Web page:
Rosenthal, meanwhile, wondered if I should try to tell the story of the war through the eyes of the battalion commander, Lt. Col. Bryan P. McCoy. The idea was sound. I’d spent a lot of time with McCoy and knew him well. But I hadn’t spent all my time following him, and now that the Marines were back in the United States, my access to McCoy was much more limited.
I knew that the best story I had was the one I’d seen first-hand. Now I wanted to write a first-person narrative, because I felt it was the only way I could really make the war personal. To bring out detailed, descriptive pieces of Iraq, the Marines, the sand and the heat, I believed I had to tell the story through my voice. Though this realization helped me overcome my earlier insistence that I would not write about this in the first person, what I didn’t want to do was to make myself the center of attention. The idea was to show how others fought, acted and interacted through the camera lens of my eyes.
Carolyn was with me. But we both knew that I had to pull it off and convince Rosenthal, or the whole package might not fly.
Time passed. Carolyn was busy putting together her department, and I sometimes got called away to write other stories. I started to worry that we had missed the boat. The offensive war was long over. The story in Iraq was now about the occupation and roadside bombs. Carolyn said it wasn’t important. She wanted a literary story, one that told the tale of Marines at war. It wasn’t about news by then, she said. Either we could produce a well-written series that would capture readers’ attention and give a timeless, gripping account of combat, or we’d just spike it and move on.
So I wrote 20,000 words and then 25,000. I told Rosenthal how long it was. He told me to keep going.
A Marine found a chunk of concrete to lift when he had a few moments after his unit crossed the Dyala Canal Bridge. Photo by John Koopman/San Francisco Chronicle.
Fresh Memories of a Memorable Time
Carolyn took the work home one weekend and immersed herself. The following week, she invited me to lunch on the roof. She brought with her two copies of “Moby Dick.” After we ate, she asked me to read aloud the introduction in “Moby Dick.” I was game, so I did it. That introduction, after “Call me Ishmael,” was all about man’s preoccupation and fascination with the sea. Carolyn just said: “That’s your story. Man’s fascination with war. The war is the whale. Write an introduction that emulates Melville, and structure your chapters the way he does.”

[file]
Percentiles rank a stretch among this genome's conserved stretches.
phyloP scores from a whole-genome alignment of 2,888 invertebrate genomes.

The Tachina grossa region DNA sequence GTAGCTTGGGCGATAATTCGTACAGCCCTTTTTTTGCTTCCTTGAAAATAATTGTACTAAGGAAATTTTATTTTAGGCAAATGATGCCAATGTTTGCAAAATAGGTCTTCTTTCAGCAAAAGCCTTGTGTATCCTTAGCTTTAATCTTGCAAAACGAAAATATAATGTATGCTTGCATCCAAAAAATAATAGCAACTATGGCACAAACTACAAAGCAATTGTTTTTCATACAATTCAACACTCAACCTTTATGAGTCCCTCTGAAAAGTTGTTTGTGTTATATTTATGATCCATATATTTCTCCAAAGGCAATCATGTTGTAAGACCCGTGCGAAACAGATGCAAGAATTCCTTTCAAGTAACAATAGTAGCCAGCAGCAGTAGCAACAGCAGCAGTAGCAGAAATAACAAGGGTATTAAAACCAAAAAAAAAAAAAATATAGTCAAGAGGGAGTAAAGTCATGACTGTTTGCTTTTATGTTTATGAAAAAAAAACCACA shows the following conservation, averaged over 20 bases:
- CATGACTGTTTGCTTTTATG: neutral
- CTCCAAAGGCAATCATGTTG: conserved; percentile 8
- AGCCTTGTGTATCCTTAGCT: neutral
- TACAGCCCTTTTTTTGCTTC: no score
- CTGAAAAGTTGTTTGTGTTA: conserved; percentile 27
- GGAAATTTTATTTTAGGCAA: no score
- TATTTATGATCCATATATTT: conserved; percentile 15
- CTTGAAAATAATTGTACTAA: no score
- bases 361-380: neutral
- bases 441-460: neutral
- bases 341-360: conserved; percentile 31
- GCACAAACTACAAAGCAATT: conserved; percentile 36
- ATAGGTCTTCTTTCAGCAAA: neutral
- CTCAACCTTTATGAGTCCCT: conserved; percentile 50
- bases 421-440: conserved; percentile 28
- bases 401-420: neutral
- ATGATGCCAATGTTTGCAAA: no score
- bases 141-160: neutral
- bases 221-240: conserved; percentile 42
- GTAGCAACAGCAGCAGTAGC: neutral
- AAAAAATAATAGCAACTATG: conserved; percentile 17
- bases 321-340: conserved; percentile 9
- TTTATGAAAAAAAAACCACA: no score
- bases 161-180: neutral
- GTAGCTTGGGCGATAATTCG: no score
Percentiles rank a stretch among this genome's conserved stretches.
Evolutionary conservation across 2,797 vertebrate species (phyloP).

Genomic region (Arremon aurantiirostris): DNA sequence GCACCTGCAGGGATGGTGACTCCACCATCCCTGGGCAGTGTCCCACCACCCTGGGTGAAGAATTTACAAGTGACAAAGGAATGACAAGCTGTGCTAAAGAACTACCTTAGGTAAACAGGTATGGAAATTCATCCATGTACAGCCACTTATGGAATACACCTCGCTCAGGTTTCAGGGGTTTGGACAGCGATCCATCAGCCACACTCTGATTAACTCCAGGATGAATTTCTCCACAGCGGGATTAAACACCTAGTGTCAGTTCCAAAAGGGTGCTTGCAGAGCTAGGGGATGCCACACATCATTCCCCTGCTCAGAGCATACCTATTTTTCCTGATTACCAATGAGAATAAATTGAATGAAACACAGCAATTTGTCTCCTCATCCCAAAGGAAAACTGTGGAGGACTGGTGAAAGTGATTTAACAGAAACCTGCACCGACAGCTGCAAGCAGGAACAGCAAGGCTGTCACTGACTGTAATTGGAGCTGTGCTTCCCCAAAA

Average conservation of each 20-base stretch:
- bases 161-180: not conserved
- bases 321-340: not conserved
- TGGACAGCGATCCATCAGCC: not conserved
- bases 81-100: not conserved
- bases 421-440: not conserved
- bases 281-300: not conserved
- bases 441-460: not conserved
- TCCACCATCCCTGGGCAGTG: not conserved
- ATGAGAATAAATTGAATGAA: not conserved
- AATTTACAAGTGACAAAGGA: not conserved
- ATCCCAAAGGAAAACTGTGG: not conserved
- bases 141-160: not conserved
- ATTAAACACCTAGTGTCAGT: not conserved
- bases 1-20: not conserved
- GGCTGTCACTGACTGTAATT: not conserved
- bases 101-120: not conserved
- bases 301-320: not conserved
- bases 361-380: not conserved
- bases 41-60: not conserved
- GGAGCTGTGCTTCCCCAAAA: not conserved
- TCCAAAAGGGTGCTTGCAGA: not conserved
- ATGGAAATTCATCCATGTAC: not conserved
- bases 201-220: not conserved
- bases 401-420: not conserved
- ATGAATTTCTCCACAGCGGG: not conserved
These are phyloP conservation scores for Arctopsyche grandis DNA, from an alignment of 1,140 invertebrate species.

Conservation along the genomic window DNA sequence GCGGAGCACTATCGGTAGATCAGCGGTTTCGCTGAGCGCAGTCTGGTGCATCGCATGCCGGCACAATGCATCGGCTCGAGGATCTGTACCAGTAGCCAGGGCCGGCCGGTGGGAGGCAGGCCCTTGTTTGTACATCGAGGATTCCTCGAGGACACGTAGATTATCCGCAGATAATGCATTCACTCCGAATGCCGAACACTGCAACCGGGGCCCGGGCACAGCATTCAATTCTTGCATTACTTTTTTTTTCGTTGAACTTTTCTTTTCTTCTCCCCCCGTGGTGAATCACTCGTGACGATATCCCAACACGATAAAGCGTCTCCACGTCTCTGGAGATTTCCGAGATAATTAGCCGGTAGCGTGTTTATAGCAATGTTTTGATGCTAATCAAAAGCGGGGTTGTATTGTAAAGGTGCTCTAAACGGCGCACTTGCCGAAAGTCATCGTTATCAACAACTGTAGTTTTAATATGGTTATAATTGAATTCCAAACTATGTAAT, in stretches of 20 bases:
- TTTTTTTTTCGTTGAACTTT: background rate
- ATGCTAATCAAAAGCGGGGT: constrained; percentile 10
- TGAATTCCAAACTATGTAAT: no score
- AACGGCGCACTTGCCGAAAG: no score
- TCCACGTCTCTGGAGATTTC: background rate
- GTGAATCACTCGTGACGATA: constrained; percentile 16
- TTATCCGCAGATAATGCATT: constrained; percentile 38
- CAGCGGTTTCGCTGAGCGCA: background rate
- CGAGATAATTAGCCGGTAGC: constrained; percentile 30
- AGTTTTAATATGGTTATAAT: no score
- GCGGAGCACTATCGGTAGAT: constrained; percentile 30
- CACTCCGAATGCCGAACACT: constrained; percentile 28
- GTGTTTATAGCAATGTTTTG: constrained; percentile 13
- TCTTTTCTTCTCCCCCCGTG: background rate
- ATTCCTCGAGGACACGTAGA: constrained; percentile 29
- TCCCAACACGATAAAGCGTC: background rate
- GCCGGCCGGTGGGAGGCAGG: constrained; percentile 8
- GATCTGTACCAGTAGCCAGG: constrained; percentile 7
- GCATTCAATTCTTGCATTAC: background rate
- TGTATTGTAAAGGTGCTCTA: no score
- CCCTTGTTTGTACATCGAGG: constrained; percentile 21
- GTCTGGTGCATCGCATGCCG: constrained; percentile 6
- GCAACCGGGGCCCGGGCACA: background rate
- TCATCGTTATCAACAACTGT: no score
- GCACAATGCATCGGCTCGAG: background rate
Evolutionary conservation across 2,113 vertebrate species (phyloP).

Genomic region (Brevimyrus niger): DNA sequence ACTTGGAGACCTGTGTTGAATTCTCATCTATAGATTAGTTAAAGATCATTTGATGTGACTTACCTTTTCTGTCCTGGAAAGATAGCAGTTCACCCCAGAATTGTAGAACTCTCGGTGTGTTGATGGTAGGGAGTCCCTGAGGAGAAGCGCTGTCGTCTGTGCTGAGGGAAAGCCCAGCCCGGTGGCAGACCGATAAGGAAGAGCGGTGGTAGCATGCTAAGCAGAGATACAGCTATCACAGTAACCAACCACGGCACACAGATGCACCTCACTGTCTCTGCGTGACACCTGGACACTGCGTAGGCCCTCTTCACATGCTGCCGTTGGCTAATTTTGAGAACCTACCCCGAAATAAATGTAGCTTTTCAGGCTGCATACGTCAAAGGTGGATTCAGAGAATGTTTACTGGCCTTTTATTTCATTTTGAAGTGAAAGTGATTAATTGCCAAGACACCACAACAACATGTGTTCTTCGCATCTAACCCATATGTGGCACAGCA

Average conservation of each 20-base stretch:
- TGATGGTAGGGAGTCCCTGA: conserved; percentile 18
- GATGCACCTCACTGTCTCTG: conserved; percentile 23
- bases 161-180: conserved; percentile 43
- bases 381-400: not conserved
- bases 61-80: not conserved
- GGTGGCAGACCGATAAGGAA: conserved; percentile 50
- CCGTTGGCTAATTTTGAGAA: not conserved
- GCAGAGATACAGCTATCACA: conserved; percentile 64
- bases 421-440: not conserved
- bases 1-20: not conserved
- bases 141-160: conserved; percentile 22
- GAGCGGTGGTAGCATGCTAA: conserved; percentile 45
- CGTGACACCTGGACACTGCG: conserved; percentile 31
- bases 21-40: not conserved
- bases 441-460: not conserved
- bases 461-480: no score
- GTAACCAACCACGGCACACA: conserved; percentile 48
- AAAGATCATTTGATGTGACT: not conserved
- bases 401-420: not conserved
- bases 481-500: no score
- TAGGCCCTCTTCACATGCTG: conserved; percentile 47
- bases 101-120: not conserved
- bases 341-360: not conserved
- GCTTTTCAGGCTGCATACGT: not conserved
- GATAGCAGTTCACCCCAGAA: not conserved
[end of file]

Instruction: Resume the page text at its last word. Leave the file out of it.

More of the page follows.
It was like a bell went off. I wrote an introduction that spoke of men and war, and I recast some of my chapters. I wrote new passages that focused on small but important details. Of the Marines, their habits, sights, sounds and smells. I added passages from my own experience. What it’s like to be in the Marines. How much I missed my son. Some of the physical hardships we had to endure.
Some of this came from my notes. I had plenty of material that I’d never used in daily stories. But most of it was the fresh memory of a memorable time. I’d told and retold the stories hundreds of times since returning from Baghdad. And I could retell it again on paper. I would double-check some vignettes by calling people who were there and going over it with them. I only had to change one or two things by using this system.
I turned in 27,000 words and then sat and waited. By this time, I hated the story, couldn’t stand to read a word. It got so that I would think of something I wanted to add and tell Carolyn. She would say, “It’s already in there.” I had no idea what I had, or how I’d gotten there.
In the front office, Rosenthal and Carolyn discussed the story, how it was written, where it would run and when.
Rosenthal was fine with my approach. But he told me he didn’t want to run the story on the front page. It would go in our features section, called Datebook, with a front-page reference.
He said the decision wasn’t meant to diminish the work. He said it was because the story was in first person and literary in nature. I had no problem with that. With as much real estate as they planned to give up, it could have run in the classified section for all I cared.
Carolyn got the story in one long take. I’d written a couple dozen chapters, some just a few paragraphs, others several pages long. She cut it into six sections. It cut rather well. She looked for natural breaks, letting the rise and fall of drama dictate where each day would end. Without consciously trying to do it, I’d written in a rhythm. Events built up to a climax, or a conclusion, sometimes with resolution. And that’s one of the things that made the series work. It was more than just one long story. Every installment brought something new and ended in a rousing fashion. Some more than others. But it kept readers coming back for more.
After it appeared in November, we received more than 600 e-mails and letters. They’re still coming in.
Despite my background as a city desk reporter, I thoroughly enjoyed writing the series. I had the opportunity to use a lot of writing tropes that are usually not associated with journalism, like dialogue and metaphor. It was also cathartic. I had a few demons to exorcise from the war, too. Writing about my experiences helped.
So after it was all done, the paper moved me to the features department. They want more narrative writing. And I’ve got a new beat: the underground sex scene. It looks like we’ll be pushing some boundaries.
John Koopman is a features writer with the San Francisco Chronicle. The narrative series described in this article, “McCoy’s Marines: Darkside Toward Baghdad,” can be found at www.sfgate.com/koopman.